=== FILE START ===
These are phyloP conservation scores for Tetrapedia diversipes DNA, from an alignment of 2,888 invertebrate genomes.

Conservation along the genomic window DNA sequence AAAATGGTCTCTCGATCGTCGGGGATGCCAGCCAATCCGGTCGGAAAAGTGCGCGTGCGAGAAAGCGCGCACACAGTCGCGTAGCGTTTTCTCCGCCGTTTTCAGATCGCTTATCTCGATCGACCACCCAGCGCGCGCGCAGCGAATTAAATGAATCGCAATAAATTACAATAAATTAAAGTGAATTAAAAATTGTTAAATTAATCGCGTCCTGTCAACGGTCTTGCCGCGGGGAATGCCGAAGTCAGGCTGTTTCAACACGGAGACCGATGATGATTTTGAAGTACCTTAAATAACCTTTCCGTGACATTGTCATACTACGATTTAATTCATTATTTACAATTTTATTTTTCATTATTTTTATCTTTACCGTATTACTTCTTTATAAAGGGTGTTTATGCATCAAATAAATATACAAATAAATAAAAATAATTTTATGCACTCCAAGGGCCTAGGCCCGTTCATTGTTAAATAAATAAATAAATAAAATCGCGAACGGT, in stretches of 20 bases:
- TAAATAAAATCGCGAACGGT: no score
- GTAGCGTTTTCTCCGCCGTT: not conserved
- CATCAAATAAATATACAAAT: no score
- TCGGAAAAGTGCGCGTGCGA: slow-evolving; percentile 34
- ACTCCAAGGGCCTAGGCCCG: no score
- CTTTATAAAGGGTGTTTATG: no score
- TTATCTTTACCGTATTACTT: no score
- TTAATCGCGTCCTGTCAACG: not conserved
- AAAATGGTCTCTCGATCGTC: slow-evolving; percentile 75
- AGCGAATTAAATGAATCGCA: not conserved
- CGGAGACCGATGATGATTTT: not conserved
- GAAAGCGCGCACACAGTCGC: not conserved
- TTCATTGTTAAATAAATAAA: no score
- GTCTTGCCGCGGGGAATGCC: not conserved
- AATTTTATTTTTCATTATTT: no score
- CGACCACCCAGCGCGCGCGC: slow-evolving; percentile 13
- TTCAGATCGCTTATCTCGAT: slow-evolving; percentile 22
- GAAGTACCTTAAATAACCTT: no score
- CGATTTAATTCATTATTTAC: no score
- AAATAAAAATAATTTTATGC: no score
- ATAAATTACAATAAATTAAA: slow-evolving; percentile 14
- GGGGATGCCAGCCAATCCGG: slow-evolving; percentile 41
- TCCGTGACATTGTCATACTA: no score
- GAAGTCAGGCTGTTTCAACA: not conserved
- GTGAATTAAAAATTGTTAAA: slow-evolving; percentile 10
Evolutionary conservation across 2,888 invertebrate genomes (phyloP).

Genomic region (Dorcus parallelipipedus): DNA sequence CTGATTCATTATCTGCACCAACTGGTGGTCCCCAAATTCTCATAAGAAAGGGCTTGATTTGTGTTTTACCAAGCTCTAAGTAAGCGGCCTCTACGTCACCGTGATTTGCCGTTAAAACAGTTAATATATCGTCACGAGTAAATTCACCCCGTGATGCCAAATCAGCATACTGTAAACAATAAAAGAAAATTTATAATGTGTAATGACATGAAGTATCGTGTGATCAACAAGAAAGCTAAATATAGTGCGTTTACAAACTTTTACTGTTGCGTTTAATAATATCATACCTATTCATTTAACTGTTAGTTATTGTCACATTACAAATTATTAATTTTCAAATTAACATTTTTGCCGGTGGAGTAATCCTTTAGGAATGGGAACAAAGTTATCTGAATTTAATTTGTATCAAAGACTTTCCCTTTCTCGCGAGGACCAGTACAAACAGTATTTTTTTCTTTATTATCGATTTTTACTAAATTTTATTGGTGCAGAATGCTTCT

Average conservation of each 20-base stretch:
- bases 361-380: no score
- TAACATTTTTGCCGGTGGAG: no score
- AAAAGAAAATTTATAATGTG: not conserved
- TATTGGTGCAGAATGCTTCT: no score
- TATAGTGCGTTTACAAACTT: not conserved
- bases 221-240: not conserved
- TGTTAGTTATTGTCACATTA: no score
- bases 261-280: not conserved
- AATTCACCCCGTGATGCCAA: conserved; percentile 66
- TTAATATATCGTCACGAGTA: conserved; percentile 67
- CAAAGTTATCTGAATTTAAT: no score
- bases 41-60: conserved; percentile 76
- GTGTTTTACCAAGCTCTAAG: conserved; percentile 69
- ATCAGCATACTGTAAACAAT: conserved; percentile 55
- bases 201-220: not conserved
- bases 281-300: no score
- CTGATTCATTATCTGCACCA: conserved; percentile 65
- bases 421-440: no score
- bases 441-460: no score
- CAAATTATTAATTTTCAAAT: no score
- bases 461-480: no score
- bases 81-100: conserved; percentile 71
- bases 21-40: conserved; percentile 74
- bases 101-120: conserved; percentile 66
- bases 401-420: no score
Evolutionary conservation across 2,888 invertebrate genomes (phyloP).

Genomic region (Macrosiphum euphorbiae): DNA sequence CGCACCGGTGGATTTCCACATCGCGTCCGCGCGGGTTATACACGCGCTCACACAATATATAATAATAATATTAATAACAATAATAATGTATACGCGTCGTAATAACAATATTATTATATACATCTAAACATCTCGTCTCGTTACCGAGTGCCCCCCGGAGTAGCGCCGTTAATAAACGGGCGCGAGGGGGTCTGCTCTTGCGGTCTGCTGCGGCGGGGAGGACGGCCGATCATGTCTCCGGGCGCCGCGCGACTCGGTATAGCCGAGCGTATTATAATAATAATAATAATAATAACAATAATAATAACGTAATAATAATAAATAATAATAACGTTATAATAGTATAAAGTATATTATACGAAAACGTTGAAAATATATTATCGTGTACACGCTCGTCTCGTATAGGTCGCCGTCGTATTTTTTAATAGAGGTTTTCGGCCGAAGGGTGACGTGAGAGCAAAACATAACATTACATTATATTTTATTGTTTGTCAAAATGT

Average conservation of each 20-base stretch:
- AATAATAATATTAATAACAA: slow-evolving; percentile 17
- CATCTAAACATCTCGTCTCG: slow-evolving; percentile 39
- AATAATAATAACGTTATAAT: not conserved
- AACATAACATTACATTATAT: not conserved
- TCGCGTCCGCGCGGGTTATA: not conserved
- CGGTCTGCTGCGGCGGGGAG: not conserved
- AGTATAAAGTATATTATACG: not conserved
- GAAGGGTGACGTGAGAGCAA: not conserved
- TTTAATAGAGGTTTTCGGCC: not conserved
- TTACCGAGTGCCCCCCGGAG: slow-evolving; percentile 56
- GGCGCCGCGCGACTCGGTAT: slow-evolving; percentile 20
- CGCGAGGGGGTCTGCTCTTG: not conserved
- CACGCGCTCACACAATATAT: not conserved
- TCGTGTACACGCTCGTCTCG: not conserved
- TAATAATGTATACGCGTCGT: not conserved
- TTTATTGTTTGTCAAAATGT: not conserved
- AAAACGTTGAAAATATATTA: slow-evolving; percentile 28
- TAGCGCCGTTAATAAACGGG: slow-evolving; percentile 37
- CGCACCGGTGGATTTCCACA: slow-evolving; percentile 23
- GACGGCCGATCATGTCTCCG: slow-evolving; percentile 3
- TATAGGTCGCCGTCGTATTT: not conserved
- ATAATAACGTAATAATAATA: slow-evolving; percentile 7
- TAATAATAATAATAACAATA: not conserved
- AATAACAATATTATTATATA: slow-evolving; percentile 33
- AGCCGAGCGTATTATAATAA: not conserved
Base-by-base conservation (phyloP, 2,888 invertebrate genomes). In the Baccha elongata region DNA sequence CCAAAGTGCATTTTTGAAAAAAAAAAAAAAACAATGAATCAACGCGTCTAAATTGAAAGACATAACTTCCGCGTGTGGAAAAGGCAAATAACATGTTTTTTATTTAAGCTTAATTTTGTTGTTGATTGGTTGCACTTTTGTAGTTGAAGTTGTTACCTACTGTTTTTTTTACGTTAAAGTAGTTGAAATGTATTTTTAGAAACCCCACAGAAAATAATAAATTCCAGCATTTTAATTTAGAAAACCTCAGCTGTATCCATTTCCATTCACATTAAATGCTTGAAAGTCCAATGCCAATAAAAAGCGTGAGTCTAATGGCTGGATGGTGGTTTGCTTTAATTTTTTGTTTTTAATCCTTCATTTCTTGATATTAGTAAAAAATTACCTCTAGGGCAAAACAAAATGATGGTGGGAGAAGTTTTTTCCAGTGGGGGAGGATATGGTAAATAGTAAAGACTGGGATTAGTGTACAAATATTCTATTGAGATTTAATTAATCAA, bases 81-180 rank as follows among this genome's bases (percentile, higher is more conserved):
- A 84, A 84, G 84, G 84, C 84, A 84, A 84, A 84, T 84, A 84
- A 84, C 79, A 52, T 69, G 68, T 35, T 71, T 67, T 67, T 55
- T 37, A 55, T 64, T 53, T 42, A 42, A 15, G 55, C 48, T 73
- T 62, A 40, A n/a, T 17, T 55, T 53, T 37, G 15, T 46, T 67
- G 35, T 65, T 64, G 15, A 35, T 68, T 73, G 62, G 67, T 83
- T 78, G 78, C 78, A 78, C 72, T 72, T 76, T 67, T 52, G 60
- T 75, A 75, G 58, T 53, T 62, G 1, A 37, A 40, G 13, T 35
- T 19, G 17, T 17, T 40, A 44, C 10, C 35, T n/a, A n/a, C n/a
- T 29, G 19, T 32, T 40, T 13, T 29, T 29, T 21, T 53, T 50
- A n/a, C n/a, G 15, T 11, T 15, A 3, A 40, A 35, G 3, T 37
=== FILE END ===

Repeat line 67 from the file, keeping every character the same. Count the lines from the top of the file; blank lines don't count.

- TTTAATAGAGGTTTTCGGCC: not conserved